The Union-Tribune Publishing Co. was facing heat from its union employees back in the fall of 1998. Workers were alleging that the company, which owns the San Diego Union-Tribune, treated them unfairly, and the union staged a large-scale publicity campaign to raise awareness about their plight.
As part of the campaign, 30 to 40 union members descended upon Fashion Valley Mall, a San Diego
shopping center. Their plan was to distribute leaflets to customers entering and leaving the Robinsons-May department store. The leaflets informed shoppers that Robinsons-May advertised in the paper and listed grievances the employees had against the publishing company.
The activity attracted the attention of the mall's security, which informed the union members they had neglected to obtain a permit from the mall to engage in such activity. The union members then exited the mall and continued distributing leaflets on nearby public property.
A few days later, union members filed a complaint with the NLRB, petitioning that Fashion Valley's rules regarding expressive activity be struck down. The mall had adopted a rule that required protestors to agree to not impede, compete or interfere with the business of one or more of the stores or merchants in the shopping center. As the union saw it, such a rule violated the California Constitution's free speech clause.
The case wound its way to the state Supreme Court. In a 4-3 decision, the court decided December 2007 to support the union.
"At the end of the day, mall property owners' restrictions that bar groups from attacking a company that's doing business on the property aren't valid," says Michael Lotito, partner in Jackson Lewis' San Francisco office. "That's pretty profound."
To understand Fashion Valley Mall LLC v. National Labor Relations Board, it's important to understand the case the ruling was built upon.
In 1979 the California Supreme Court ruled in a landmark case, Pruneyard Shopping Center v. Robins. In Pruneyard a group of high school students wanted to protest a United Nations resolution. They collected signatures on a petition at the courtyard of the privately owned Pruneyard Shopping Center near San Jose.
As in Fashion Valley, mall authorities requested that the protestors leave the premises. Although the students complied, they soon after sued in California court, alleging mall owners violated their rights of free speech under the state constitution.
The state Supreme Court sided in favor of the students, ruling that the California Constitution protects speech and petitioning, reasonably exercised, in shopping centers, even when the center is privately owned. The U.S. Supreme Court upheld that decision in 1980.
"In Pruneyard the court took the position that, even though malls are private property, they're historically places where the public can gather, and the property owners want the public to be there," says Helene Wasserman, partner in Ford & Harrison's Los Angeles office. "So it is a very public environment on private property."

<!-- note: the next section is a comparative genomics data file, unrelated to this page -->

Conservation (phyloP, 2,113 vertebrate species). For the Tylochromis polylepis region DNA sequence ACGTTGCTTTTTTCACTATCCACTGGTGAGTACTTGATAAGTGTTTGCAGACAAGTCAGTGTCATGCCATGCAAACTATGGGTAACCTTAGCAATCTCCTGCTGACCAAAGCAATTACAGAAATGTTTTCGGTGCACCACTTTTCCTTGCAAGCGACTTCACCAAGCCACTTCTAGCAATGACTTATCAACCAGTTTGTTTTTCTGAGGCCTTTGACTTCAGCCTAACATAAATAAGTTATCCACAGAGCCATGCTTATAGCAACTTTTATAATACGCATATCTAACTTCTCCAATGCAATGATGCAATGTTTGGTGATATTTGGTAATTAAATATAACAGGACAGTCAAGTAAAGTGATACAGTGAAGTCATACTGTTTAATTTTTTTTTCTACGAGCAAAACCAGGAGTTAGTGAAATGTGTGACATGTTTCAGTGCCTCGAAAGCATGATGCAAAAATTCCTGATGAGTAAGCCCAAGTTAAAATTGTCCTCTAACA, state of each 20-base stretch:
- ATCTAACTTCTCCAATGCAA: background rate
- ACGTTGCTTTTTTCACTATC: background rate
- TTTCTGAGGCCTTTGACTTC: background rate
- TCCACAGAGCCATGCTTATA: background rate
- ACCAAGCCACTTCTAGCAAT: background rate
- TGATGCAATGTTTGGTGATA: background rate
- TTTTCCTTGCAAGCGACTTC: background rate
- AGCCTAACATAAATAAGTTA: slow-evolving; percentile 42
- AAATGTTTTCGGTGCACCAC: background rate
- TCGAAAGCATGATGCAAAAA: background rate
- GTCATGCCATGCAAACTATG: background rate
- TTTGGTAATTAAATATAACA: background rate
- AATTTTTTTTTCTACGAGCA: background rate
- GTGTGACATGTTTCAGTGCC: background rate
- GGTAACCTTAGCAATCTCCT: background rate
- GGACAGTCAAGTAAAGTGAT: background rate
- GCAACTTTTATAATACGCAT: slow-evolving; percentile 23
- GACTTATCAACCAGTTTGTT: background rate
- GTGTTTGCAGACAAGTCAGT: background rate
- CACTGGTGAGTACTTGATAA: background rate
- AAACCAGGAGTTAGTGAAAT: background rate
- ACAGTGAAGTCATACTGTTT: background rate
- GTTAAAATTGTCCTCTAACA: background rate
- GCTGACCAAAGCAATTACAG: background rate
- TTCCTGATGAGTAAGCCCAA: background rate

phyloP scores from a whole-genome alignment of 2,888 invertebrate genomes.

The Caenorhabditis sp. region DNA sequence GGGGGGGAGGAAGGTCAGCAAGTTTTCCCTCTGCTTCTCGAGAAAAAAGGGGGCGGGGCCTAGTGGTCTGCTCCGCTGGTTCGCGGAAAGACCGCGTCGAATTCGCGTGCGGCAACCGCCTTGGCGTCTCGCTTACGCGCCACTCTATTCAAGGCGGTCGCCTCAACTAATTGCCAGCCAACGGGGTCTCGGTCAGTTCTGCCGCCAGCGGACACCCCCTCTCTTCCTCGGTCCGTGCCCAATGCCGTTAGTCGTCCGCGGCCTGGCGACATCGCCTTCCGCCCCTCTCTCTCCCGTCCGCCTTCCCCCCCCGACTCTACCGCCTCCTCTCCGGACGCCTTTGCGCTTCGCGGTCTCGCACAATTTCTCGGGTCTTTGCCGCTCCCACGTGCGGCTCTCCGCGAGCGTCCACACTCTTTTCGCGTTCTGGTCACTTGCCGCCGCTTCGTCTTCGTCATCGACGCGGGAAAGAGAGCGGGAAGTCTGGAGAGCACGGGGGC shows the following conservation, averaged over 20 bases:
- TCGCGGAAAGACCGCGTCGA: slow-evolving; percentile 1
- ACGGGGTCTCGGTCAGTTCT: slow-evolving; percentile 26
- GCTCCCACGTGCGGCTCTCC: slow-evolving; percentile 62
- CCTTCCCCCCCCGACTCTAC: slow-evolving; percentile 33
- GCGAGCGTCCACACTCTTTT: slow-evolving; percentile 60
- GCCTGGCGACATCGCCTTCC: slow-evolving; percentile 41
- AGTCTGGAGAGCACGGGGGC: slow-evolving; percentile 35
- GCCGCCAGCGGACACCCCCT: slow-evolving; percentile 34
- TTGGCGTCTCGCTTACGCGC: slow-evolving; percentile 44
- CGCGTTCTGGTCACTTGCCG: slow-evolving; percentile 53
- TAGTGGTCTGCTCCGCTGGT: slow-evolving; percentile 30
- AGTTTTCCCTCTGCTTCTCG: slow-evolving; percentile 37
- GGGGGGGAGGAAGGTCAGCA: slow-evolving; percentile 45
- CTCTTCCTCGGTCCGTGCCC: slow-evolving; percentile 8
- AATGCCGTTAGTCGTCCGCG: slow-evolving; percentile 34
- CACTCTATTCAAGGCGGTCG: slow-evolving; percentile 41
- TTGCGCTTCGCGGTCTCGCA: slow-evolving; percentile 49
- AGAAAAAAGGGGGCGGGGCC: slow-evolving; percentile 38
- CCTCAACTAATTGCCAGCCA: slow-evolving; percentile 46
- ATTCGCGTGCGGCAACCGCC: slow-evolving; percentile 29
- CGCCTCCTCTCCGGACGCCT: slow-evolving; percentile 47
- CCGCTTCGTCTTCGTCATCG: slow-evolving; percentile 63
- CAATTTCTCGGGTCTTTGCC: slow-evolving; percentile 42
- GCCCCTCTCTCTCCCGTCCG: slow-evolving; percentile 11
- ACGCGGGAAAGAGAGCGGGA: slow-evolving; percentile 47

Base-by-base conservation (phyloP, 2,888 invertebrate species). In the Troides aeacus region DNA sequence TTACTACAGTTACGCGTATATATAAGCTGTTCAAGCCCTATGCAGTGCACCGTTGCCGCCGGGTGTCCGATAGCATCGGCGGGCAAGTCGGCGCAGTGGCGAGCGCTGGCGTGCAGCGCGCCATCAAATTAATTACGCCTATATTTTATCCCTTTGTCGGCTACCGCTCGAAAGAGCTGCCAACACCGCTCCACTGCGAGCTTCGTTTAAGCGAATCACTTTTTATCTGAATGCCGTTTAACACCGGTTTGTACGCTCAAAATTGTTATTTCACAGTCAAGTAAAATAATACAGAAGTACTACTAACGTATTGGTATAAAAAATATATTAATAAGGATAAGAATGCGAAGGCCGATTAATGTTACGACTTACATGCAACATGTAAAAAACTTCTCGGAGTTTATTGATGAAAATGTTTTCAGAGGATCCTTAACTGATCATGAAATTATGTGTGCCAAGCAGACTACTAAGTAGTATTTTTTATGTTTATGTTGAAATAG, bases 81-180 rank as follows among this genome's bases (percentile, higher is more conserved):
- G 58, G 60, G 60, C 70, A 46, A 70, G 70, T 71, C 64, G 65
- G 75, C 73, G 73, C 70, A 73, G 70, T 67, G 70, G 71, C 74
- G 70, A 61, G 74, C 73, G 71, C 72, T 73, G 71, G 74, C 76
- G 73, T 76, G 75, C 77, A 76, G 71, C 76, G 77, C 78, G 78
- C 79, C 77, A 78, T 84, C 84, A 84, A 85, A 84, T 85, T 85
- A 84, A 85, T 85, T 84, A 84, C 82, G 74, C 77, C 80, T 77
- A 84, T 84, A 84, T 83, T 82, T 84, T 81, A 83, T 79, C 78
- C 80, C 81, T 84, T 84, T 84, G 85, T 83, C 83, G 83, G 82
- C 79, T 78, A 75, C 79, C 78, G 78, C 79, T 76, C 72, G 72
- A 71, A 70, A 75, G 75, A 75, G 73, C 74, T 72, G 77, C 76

Fashion Valley takes the Pruneyard precedent and tips it even more in favor of public protestors. With Fashion Valley the court had to weigh the compelling interests of the property owners and those of the union members. For the property owners, the interest was obviously to maximize profits. For the unions, the interest was in exercising their rights of free speech under California law.
"As a mall property owner in California, you can still levy restrictions, such as barring protestors from convening on certain blackout dates, limiting the size of picket signs and banning bullhorns," Lotito says. "But if groups want to hand out fliers that say, 'Don't shop at ABC retailer,' despite the fact that [the retailer is] paying the mall owner rent, then they can go for it."
Not all the judges presiding over Fashion Valley shared these sentiments.
"The dissent in this case said the facts in Fashion Valley are a very different animal than those in Pruneyard," Wasserman says. "They felt there's a difference between signatures on a petition that will go to the government and the boycotting of a tenant."
The Fashion Valley decision will only affect mall owners in California, though a number of other states--including New Jersey, Colorado and Oregon--have adopted standards for free speech similar to those established in Pruneyard.
However, the ruling may have consequences that affect property owners outside the scope of what is traditionally thought of as a mall. This is because the California Supreme Court failed to make clear what qualities make a property a mall.
"The court looks at all the facts and circumstances to see if the property takes on the attribute of a town," Lotito says. "But I've had situations with clients where stand-alone entities with stores across the street and a variety of stores situated within several blocks of one another, and we asserted to the local police that these are shopping malls."
In addition, at a time when many properties are taking on multiple uses, from retail to office space to residential, the line between what's a mall and what's a conglomeration of stores and spaces might become blurred. Because of the ruling, this could lead to some interesting cases down the road.
"We as a society are evolving to use properties in different ways, and these cases have to evolve with us," Wasserman says. "I don't think people would want protestors picketing in front of their homes, because your home isn't open to the public."
Whether the courts will continue to expand Californians' free-speech rights remains to be seen. What is certain is that in California the right of individuals to express themselves freely outweighs the rights of property owners.
"Pruneyard is still alive and well," Wasserman says. "It just moved from San Jose to San Diego."